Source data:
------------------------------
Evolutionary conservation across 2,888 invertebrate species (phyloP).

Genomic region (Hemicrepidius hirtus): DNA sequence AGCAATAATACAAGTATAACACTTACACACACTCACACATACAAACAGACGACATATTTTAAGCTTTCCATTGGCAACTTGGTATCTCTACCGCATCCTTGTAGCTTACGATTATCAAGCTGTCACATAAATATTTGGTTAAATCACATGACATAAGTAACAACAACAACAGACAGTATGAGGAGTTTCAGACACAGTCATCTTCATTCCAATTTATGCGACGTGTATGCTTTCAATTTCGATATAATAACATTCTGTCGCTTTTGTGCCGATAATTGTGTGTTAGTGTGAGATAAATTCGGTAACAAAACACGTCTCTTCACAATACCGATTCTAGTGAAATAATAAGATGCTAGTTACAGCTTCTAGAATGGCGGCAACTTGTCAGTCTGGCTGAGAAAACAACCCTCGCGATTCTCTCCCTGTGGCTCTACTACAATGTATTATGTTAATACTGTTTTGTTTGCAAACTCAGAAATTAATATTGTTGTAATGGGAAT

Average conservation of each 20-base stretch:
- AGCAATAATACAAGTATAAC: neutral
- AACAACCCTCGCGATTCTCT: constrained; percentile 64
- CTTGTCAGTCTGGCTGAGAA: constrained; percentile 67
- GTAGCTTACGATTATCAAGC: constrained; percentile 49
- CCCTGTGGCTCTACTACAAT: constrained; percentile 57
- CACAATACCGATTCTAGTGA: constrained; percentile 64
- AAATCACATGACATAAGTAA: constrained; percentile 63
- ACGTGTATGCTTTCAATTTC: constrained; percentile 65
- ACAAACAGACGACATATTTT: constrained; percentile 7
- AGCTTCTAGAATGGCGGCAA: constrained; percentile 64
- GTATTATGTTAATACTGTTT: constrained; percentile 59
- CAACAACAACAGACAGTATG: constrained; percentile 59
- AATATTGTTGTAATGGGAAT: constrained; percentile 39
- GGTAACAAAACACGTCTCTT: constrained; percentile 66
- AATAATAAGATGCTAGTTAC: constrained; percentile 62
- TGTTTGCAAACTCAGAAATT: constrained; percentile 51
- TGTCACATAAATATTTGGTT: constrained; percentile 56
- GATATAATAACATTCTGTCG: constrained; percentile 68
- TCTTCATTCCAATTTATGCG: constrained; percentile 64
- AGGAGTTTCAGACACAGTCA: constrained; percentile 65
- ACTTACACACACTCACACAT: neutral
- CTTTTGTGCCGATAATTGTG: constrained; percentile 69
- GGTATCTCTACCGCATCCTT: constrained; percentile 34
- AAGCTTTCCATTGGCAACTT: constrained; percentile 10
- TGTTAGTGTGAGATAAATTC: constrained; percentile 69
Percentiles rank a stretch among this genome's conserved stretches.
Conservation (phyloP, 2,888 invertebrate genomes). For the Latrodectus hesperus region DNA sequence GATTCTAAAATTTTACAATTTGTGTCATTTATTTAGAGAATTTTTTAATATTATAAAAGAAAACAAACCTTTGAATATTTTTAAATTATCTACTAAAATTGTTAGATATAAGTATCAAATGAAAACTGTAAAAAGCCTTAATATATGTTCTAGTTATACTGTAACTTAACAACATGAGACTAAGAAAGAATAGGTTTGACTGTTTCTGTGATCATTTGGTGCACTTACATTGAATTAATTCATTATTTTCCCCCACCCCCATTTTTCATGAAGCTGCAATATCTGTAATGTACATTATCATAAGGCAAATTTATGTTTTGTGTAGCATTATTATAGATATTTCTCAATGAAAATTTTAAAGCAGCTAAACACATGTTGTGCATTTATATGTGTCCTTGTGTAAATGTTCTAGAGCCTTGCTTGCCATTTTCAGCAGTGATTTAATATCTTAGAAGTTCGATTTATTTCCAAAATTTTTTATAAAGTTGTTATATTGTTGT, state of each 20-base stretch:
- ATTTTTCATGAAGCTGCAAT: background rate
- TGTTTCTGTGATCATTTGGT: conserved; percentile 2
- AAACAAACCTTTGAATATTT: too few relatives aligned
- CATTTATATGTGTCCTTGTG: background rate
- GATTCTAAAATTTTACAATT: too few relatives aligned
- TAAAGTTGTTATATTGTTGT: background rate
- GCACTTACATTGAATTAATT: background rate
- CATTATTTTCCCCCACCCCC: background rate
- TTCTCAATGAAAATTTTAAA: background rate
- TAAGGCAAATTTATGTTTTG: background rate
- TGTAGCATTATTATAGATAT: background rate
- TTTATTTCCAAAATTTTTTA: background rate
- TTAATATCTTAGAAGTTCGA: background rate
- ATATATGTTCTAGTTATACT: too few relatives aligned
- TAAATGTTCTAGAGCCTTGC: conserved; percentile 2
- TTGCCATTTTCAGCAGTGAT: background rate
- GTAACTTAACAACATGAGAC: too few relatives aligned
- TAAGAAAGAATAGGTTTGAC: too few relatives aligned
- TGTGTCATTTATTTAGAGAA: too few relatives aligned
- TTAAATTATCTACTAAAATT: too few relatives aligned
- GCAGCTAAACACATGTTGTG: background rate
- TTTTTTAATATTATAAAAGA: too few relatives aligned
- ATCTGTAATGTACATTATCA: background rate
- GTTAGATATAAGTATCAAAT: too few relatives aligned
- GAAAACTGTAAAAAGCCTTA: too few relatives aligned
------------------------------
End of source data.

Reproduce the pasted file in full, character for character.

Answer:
Evolutionary conservation across 2,888 invertebrate species (phyloP).

Genomic region (Hemicrepidius hirtus): DNA sequence AGCAATAATACAAGTATAACACTTACACACACTCACACATACAAACAGACGACATATTTTAAGCTTTCCATTGGCAACTTGGTATCTCTACCGCATCCTTGTAGCTTACGATTATCAAGCTGTCACATAAATATTTGGTTAAATCACATGACATAAGTAACAACAACAACAGACAGTATGAGGAGTTTCAGACACAGTCATCTTCATTCCAATTTATGCGACGTGTATGCTTTCAATTTCGATATAATAACATTCTGTCGCTTTTGTGCCGATAATTGTGTGTTAGTGTGAGATAAATTCGGTAACAAAACACGTCTCTTCACAATACCGATTCTAGTGAAATAATAAGATGCTAGTTACAGCTTCTAGAATGGCGGCAACTTGTCAGTCTGGCTGAGAAAACAACCCTCGCGATTCTCTCCCTGTGGCTCTACTACAATGTATTATGTTAATACTGTTTTGTTTGCAAACTCAGAAATTAATATTGTTGTAATGGGAAT

Average conservation of each 20-base stretch:
- AGCAATAATACAAGTATAAC: neutral
- AACAACCCTCGCGATTCTCT: constrained; percentile 64
- CTTGTCAGTCTGGCTGAGAA: constrained; percentile 67
- GTAGCTTACGATTATCAAGC: constrained; percentile 49
- CCCTGTGGCTCTACTACAAT: constrained; percentile 57
- CACAATACCGATTCTAGTGA: constrained; percentile 64
- AAATCACATGACATAAGTAA: constrained; percentile 63
- ACGTGTATGCTTTCAATTTC: constrained; percentile 65
- ACAAACAGACGACATATTTT: constrained; percentile 7
- AGCTTCTAGAATGGCGGCAA: constrained; percentile 64
- GTATTATGTTAATACTGTTT: constrained; percentile 59
- CAACAACAACAGACAGTATG: constrained; percentile 59
- AATATTGTTGTAATGGGAAT: constrained; percentile 39
- GGTAACAAAACACGTCTCTT: constrained; percentile 66
- AATAATAAGATGCTAGTTAC: constrained; percentile 62
- TGTTTGCAAACTCAGAAATT: constrained; percentile 51
- TGTCACATAAATATTTGGTT: constrained; percentile 56
- GATATAATAACATTCTGTCG: constrained; percentile 68
- TCTTCATTCCAATTTATGCG: constrained; percentile 64
- AGGAGTTTCAGACACAGTCA: constrained; percentile 65
- ACTTACACACACTCACACAT: neutral
- CTTTTGTGCCGATAATTGTG: constrained; percentile 69
- GGTATCTCTACCGCATCCTT: constrained; percentile 34
- AAGCTTTCCATTGGCAACTT: constrained; percentile 10
- TGTTAGTGTGAGATAAATTC: constrained; percentile 69
Percentiles rank a stretch among this genome's conserved stretches.
Conservation (phyloP, 2,888 invertebrate genomes). For the Latrodectus hesperus region DNA sequence GATTCTAAAATTTTACAATTTGTGTCATTTATTTAGAGAATTTTTTAATATTATAAAAGAAAACAAACCTTTGAATATTTTTAAATTATCTACTAAAATTGTTAGATATAAGTATCAAATGAAAACTGTAAAAAGCCTTAATATATGTTCTAGTTATACTGTAACTTAACAACATGAGACTAAGAAAGAATAGGTTTGACTGTTTCTGTGATCATTTGGTGCACTTACATTGAATTAATTCATTATTTTCCCCCACCCCCATTTTTCATGAAGCTGCAATATCTGTAATGTACATTATCATAAGGCAAATTTATGTTTTGTGTAGCATTATTATAGATATTTCTCAATGAAAATTTTAAAGCAGCTAAACACATGTTGTGCATTTATATGTGTCCTTGTGTAAATGTTCTAGAGCCTTGCTTGCCATTTTCAGCAGTGATTTAATATCTTAGAAGTTCGATTTATTTCCAAAATTTTTTATAAAGTTGTTATATTGTTGT, state of each 20-base stretch:
- ATTTTTCATGAAGCTGCAAT: background rate
- TGTTTCTGTGATCATTTGGT: conserved; percentile 2
- AAACAAACCTTTGAATATTT: too few relatives aligned
- CATTTATATGTGTCCTTGTG: background rate
- GATTCTAAAATTTTACAATT: too few relatives aligned
- TAAAGTTGTTATATTGTTGT: background rate
- GCACTTACATTGAATTAATT: background rate
- CATTATTTTCCCCCACCCCC: background rate
- TTCTCAATGAAAATTTTAAA: background rate
- TAAGGCAAATTTATGTTTTG: background rate
- TGTAGCATTATTATAGATAT: background rate
- TTTATTTCCAAAATTTTTTA: background rate
- TTAATATCTTAGAAGTTCGA: background rate
- ATATATGTTCTAGTTATACT: too few relatives aligned
- TAAATGTTCTAGAGCCTTGC: conserved; percentile 2
- TTGCCATTTTCAGCAGTGAT: background rate
- GTAACTTAACAACATGAGAC: too few relatives aligned
- TAAGAAAGAATAGGTTTGAC: too few relatives aligned
- TGTGTCATTTATTTAGAGAA: too few relatives aligned
- TTAAATTATCTACTAAAATT: too few relatives aligned
- GCAGCTAAACACATGTTGTG: background rate
- TTTTTTAATATTATAAAAGA: too few relatives aligned
- ATCTGTAATGTACATTATCA: background rate
- GTTAGATATAAGTATCAAAT: too few relatives aligned
- GAAAACTGTAAAAAGCCTTA: too few relatives aligned